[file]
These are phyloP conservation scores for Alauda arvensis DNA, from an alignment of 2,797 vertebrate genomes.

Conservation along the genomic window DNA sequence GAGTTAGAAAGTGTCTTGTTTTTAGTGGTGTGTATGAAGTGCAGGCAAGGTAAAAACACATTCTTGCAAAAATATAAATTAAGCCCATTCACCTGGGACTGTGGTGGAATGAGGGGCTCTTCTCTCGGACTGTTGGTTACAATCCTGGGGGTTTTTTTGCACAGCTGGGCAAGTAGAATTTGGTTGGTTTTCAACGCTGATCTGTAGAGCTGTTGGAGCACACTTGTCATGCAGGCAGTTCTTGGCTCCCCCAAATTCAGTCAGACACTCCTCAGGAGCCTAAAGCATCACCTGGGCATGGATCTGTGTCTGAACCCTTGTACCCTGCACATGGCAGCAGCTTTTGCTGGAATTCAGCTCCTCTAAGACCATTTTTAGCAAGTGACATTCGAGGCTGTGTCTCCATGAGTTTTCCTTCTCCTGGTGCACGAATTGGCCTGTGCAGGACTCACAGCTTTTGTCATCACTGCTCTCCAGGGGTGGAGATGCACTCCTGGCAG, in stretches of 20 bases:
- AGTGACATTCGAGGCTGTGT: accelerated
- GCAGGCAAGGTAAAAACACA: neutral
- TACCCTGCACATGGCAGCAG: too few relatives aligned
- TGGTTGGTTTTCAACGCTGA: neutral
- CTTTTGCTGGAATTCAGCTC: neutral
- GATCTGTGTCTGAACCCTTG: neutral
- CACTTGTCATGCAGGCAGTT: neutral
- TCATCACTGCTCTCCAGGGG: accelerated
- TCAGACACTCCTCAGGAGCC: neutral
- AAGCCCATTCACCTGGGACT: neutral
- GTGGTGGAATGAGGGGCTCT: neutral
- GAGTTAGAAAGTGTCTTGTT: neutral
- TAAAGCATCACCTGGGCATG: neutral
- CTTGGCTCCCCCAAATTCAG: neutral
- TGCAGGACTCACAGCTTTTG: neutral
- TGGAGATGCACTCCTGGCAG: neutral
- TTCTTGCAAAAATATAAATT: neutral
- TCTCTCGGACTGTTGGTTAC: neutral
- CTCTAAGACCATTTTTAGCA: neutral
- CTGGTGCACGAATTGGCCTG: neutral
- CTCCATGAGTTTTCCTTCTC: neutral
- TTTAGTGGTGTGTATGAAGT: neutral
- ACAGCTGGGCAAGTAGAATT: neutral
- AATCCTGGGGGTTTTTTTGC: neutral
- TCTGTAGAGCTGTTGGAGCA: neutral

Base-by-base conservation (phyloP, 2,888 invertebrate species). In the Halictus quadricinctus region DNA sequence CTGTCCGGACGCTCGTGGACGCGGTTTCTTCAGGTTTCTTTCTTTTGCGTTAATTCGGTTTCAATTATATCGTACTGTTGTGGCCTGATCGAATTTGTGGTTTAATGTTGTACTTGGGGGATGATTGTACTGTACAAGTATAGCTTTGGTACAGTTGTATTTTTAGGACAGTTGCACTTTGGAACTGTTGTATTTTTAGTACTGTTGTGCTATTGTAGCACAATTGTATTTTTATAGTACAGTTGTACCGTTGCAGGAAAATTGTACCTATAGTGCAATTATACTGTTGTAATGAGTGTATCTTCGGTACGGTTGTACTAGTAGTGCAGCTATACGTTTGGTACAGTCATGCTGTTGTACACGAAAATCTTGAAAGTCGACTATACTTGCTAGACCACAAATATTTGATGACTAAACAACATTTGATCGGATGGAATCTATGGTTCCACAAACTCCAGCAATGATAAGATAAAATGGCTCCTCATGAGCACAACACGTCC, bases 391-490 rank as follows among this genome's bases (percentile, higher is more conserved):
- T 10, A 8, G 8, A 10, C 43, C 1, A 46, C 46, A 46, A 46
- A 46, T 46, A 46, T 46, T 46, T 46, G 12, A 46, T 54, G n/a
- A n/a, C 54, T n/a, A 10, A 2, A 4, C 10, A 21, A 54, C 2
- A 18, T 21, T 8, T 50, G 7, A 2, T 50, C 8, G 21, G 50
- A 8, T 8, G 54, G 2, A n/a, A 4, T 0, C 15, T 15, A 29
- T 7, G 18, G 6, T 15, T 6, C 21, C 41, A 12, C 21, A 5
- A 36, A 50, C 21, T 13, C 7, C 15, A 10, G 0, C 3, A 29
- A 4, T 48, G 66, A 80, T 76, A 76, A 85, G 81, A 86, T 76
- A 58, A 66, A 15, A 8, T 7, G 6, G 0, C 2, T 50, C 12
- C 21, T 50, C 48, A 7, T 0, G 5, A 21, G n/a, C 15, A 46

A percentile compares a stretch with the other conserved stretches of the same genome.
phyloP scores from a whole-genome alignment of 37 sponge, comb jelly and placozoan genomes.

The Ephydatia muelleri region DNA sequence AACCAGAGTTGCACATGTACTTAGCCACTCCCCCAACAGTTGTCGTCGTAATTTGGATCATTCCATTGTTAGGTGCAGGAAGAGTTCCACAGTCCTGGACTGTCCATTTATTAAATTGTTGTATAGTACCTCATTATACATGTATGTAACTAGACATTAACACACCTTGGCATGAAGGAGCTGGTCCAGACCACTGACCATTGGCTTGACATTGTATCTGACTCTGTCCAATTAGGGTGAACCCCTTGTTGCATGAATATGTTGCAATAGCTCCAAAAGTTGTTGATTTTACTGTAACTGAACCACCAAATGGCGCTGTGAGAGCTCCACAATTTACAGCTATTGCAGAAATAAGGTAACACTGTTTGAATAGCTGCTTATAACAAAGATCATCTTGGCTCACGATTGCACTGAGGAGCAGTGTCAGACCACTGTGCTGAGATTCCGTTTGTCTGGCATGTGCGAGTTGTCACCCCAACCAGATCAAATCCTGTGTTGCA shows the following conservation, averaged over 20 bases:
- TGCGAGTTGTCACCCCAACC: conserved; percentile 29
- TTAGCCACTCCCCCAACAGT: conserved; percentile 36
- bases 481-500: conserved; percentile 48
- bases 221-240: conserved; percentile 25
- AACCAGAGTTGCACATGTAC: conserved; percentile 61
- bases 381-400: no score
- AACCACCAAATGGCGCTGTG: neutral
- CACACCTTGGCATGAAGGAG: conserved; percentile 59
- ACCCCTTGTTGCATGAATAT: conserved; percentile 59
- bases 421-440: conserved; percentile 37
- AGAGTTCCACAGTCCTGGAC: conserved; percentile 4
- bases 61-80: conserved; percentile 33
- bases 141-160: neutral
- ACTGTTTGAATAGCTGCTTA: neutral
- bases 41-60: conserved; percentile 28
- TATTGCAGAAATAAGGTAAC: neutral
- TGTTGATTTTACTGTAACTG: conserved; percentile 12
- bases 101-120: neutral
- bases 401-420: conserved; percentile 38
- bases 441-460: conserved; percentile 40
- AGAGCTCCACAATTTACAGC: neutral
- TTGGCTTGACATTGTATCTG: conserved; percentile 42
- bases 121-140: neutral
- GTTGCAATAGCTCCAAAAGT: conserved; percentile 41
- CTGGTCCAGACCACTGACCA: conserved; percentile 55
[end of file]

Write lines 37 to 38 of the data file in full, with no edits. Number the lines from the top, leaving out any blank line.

- A 58, A 66, A 15, A 8, T 7, G 6, G 0, C 2, T 50, C 12
- C 21, T 50, C 48, A 7, T 0, G 5, A 21, G n/a, C 15, A 46